Technical Due Diligence Efficiency and Effectiveness

Technical Due Diligence – Efficiency and EffEctiveness

The technical due diligence process is intended to give the potential purchaser of an asset an accurate understanding of the state of an asset, so that a good acquisition decision can be made. I have now managed a number of these processes over the last ten years, both as an advisor and as the potential purchaser’s responsible Head of Department and am happy to share some of this experience.

My objective in leading technical due diligence programs is to give the client the information that they need to make a good decision that contributes to the client’s strategic objectives in making that decision.

The first step is to understand and articulate the reason why the potential acquisition supports the business strategy. This strategic fit needs to be well understood by the due diligence team so that the issues and risks identified can be assessed in light of the objectives of the acquisition. For example, technical due diligence on a second-hand aircraft that is to be broken up for scrap is very different to a due diligence to be undertaken on an aircraft that is required to continue operational service. With this strategy information, the team can focus on the aspects that impact resale value of valuable components (such as the condition of the engines) and ignore the issues that may be more relevant if it is necessary to retain the aircraft in service (such as the fatigue life of the fuselage).

Once the objectives are understood by the due diligence team, we then move into the fatal flaws phase. During this phase we work through the key high-risk issues that may prevent the assets from contributing to the business. The questions that we ask during this phase are:

  1. Can the asset continue to be lawfully operated by the new owner? Are the necessary licences and permits in place, are they transferable and is the plant capable of meeting the relevant conditions and likely new emerging conditions?
  2. What is the capacity of the asset; or more importantly, what is the capacity of the asset under its normal commercial operating conditions (in the case of a peaking gas turbine in Australia for example, during summer at high temperatures, after auxiliary power is consumed and after transmission (and distribution) loss factors have been applied)?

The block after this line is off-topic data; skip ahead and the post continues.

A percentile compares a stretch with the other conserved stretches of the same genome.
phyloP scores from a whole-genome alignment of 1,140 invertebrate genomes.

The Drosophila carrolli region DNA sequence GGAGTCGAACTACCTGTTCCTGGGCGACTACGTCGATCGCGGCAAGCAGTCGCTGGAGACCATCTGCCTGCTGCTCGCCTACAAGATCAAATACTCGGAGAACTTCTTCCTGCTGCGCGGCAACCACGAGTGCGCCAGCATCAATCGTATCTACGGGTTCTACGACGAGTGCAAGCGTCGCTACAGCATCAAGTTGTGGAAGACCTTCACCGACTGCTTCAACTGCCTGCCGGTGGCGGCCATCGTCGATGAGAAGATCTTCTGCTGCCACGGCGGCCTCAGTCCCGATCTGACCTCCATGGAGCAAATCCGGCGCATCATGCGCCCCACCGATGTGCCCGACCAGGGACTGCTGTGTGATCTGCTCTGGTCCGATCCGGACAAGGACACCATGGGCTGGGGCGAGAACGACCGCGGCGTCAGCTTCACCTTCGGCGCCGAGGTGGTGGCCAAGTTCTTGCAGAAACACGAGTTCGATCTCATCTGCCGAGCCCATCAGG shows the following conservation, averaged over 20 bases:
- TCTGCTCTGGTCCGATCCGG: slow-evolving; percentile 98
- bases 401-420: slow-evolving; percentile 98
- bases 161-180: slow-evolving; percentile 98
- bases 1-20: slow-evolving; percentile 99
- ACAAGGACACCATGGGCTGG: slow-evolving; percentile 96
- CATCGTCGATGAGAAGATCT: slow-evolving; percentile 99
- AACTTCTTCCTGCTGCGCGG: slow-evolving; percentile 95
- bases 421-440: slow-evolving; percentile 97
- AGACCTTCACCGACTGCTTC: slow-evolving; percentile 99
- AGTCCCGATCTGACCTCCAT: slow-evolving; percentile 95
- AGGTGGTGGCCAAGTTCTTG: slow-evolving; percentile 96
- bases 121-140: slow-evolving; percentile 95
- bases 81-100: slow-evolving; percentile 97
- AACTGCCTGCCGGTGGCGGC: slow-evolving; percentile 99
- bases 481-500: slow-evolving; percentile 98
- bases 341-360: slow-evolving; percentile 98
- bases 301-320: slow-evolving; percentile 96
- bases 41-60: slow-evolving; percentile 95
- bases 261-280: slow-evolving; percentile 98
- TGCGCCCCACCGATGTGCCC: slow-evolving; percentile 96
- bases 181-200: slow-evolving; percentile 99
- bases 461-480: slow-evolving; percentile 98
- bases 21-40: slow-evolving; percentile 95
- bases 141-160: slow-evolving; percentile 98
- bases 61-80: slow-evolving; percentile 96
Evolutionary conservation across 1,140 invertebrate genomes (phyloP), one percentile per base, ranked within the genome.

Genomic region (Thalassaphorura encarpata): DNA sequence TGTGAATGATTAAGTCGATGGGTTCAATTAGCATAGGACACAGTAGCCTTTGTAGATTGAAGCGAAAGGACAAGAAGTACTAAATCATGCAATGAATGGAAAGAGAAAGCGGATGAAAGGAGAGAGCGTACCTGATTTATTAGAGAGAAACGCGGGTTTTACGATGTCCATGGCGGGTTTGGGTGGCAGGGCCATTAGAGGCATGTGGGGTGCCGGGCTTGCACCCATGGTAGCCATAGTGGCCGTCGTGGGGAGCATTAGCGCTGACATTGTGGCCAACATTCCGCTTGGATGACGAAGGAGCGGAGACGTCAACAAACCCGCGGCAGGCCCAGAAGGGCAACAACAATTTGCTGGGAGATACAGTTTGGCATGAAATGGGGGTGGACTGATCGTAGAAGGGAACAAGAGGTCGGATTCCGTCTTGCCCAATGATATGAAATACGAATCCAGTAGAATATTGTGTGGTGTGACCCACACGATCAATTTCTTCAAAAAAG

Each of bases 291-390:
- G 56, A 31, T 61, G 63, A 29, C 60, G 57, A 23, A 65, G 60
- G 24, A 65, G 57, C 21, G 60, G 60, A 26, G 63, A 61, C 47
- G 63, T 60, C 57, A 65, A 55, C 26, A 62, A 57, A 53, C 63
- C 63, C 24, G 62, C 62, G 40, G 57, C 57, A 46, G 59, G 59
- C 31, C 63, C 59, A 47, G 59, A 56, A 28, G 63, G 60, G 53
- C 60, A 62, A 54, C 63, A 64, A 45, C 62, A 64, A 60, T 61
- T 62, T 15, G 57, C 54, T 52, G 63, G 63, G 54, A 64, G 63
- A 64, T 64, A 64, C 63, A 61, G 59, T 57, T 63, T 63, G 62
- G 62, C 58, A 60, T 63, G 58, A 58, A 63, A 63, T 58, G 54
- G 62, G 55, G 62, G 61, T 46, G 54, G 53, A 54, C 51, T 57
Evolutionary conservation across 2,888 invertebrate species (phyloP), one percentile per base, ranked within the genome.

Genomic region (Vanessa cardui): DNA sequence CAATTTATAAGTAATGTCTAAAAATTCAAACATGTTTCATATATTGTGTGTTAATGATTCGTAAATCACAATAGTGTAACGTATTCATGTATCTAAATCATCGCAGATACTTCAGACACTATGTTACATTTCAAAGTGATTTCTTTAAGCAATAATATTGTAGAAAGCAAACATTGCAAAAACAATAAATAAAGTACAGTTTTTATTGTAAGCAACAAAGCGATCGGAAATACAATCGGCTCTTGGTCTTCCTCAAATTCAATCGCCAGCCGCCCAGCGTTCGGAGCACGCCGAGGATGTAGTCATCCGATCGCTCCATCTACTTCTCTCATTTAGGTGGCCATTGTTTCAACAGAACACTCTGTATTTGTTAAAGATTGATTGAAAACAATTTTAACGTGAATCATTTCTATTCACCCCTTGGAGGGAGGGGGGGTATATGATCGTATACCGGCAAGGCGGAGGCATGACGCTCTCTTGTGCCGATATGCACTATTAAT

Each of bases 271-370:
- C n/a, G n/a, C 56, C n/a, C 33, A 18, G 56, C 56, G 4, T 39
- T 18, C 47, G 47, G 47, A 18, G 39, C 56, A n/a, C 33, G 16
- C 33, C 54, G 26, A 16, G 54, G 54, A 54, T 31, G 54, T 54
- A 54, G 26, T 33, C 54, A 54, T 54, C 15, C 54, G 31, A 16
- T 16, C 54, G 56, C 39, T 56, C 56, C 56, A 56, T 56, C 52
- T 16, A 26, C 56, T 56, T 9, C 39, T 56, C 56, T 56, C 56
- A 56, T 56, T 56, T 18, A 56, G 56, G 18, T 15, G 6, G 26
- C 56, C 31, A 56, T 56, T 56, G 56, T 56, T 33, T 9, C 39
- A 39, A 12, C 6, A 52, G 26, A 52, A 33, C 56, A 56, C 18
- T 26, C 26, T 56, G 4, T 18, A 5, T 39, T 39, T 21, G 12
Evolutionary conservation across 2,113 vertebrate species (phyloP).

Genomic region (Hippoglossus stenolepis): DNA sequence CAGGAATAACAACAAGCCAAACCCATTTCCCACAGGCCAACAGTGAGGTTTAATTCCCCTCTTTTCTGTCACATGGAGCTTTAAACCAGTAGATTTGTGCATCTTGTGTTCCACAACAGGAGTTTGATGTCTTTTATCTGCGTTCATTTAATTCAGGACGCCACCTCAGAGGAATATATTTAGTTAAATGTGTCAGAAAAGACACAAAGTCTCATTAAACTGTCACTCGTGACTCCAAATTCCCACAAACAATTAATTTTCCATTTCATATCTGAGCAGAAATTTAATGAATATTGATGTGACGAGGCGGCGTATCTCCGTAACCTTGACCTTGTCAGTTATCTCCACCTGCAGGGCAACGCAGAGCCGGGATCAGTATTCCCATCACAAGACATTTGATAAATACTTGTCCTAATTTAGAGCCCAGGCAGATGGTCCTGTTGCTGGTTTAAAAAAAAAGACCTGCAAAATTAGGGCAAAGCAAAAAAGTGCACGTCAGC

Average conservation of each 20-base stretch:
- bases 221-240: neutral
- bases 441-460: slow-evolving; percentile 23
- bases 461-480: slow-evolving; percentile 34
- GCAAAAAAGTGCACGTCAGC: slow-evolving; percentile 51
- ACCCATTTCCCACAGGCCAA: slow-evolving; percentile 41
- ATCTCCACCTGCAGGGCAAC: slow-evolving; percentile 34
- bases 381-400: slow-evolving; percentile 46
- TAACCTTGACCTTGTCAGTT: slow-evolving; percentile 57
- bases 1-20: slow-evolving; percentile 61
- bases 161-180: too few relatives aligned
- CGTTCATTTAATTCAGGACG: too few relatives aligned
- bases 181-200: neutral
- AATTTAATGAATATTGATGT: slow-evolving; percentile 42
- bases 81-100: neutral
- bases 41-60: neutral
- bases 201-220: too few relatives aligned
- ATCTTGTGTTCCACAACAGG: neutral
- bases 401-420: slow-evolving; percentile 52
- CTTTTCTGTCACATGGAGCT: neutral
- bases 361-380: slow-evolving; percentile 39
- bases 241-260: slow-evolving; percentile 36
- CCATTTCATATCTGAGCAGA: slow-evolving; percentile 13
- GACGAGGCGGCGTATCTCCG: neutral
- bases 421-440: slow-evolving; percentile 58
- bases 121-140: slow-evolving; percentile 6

3. What is the variable cost of production (short run marginal costs for power generating assets), how does this compare to variable revenue and is positive cashflow sustainable?
  4. What is the remaining life? Is there sufficient asset management information available to have an initial indication that the plant can continue to be maintained and operated safely?
  5. What is the state of the asset’s social licence? Are there community, political or social issues (either legacy or emerging) that might be inconsistent with the client’s values?

At this stage we go back to the client with an initial indication that the asset (subject to detailed due diligence) is likely to (or perhaps will not) support the client’s objectives in making the acquisition, prior to commitment to the full due diligence process (involving a larger, and generally more expensive, group of consultants).

We then progress to the detailed due diligence phase. At this stage the team expands to involve technical specialists in fields such as approvals, contaminated land, workplace health and safety and engineering (with experience in the specific technology being assessed). We work hand in hand with the client’s team (generally including tax, legal and financial advisors). As the due diligence team’s leader, my role in this phase is to keep the team tracking to their objectives, maintaining an understanding of the issues raised and being prepared to address issues with the client (drawing back to the strategic objectives in undertaking the due diligence). As issues are raised, additional study in specific areas are undertaken so that the client has a good understanding of the issued and risks.

Site inspections and clarification meetings are held with the vendor and their advisors. During this process we drill down into the issues and encourage the vendor to provide the information to remove uncertainty in our assessments.

We are then available to advise senior managers, boards and investment committees on what we find and our opinion on risks and issues.